One of the best in-print observations of the sesquicentennial is by The Atlantic Monthly (altogether fitting, since it was one of the most influential magazines in the 1860s), who’ve assigned blogging duties to Ta-Nehisi Coates.
I’ve seen Coates in a few talking-head spots (and, if I recall correctly, a Colbert Report interview) and he’s always fascinating; well-versed in popular culture yet deeply intellectual. Go figure, this sums up his regular column, too.
The most recent is an investigation into Ron Paul’s controversial (read: ridiculous) pro-Southern stance on the war, which he considers to have been unnecessary, claiming compensated emancipation would’ve solved all the problems. Coates approaches the topic as a scientist:
One of the more unfortunate aspects of blogging about the Civil War is that a great deal of time is expended on debunking, as opposed to discovery. Instead of looking at, say, Unionism in Tennessee, or Native American participation in the Confederate Army, we end up revisiting black Confederates again. I’ve tried to avoid this. But history is political and the deployment of comfortable narratives is a constant malady. Moreover, I get something out of these repeated debunkings that I didn’t realize until this weekend. My wife recently noted that is not unusual for scientist to spend as much, or more, time disproving things, as opposed to proving. She added that sometimes in disproving, they actually make a discovery…
The problem debating this sort of thing is the side of dishonesty and intellectual laziness is at an advantage. It will likely take more effort for me to compose this post, then it took for Ron Paul to stand before the Confederate Flag and offer his thin gruel of history. Those attempting to practice history need not only gather facts, but seek out facts that might contradict the facts they like, and then gather more facts of context to see what it all means.
He presents some facts:
We know that states like Mississippi and South Carolina were, in 1860, majority black and thus compensated emancipation in Hammond and Calhoun’s South Carolina would not simply mean the end of this broad aristocracy, but the prospect of a free white populations outnumbered by a free black population. We can thus surmise that it is no coincidence that South Carolina inaugurated the Civil War.
We know that to alleviate fears of black majority, compensated emancipation was usually partnered with a proposal of colonization–that is the removal of African-Americans from slave states to colonies in Africa or the Caribbean. We know that colonization was a polarizing issue in the black community, and by 1860, much of its popular support had collapsed. Thus we know that any contemplation of compensated emancipation must grapple with how several counties, and some states in the South, would react to finding themselves suddenly outnumbered by free black people.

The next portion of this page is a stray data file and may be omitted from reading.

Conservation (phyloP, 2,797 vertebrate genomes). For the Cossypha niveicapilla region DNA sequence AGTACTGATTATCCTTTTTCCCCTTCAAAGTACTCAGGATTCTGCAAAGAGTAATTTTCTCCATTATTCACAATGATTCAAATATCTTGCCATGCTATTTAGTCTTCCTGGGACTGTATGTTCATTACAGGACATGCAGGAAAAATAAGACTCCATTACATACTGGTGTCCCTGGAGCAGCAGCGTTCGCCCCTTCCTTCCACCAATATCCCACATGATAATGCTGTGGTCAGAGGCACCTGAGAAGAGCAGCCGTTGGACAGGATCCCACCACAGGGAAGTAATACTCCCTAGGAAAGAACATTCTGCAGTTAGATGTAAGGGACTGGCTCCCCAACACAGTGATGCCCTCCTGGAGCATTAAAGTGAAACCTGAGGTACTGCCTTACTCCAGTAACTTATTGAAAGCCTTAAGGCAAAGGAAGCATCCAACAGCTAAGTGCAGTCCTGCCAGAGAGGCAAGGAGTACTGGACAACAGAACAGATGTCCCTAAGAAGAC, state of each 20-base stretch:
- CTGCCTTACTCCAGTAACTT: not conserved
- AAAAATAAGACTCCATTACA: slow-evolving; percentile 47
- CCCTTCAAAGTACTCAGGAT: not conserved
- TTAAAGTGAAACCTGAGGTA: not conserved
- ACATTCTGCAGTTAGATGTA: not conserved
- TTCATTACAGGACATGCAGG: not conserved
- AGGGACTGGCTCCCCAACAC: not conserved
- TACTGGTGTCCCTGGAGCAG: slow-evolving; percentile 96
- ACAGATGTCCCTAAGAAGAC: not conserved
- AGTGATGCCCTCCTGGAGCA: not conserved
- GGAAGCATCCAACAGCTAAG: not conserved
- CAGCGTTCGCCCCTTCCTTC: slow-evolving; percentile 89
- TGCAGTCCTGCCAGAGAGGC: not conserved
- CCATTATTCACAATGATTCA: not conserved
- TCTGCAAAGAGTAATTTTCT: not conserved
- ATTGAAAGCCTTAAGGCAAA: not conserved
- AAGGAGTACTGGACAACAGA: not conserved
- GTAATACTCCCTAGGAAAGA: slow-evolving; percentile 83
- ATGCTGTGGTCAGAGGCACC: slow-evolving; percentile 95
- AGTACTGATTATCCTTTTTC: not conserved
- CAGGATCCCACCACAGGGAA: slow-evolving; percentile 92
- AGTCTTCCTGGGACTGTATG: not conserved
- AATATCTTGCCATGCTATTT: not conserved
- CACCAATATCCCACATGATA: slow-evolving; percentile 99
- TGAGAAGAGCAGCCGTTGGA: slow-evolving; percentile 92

Then asks more questions:
2.) Was a mass payment toward slave-holders even possible? We know that in 1860, slaves were worth $3 billion in 1860 dollars (75 billion in today’s dollars.) Did the American government have access to those sorts of funds? If so, how would they have been garnered?
4.) Assuming compensation, how would Southerners have reacted to a substantial black minority in their midst? What would the labor system have looked like? What would have happened with black male suffrage? How would the white working class reacted to finding itself in competition with blacks?
6.) Why didn’t England have a war over slavery? What were the specific differences between England slave colonies and the Antebellum South?
upon which, in the comments, his readers expound.
I would have to assume on 2, there would never have been enough money to buy the slaves outright, considering both the numbers (4.5 million, if memory serves) and southron intransigence. I can easily envision a situation like Germany’s WW1 reparations, which it just finished paying a couple of years ago (!), where the Union would make payments over time. Imagine the implications of that, with the South changing from Slave Power to perpetual creditor. And if you consider the financial rollercoaster of the late 1800s and the risk of a missed payment, I’m sure any arrangements would include a penalty for default that would have fallen on the freed slaves somehow.
It’s an antidote to the Ron Paul incident, and the recent Jim Crow revival for voting rights, to see an educated black man, at a liberal publication, asking tough questions. Isn’t this every Republican’s worst nightmare?
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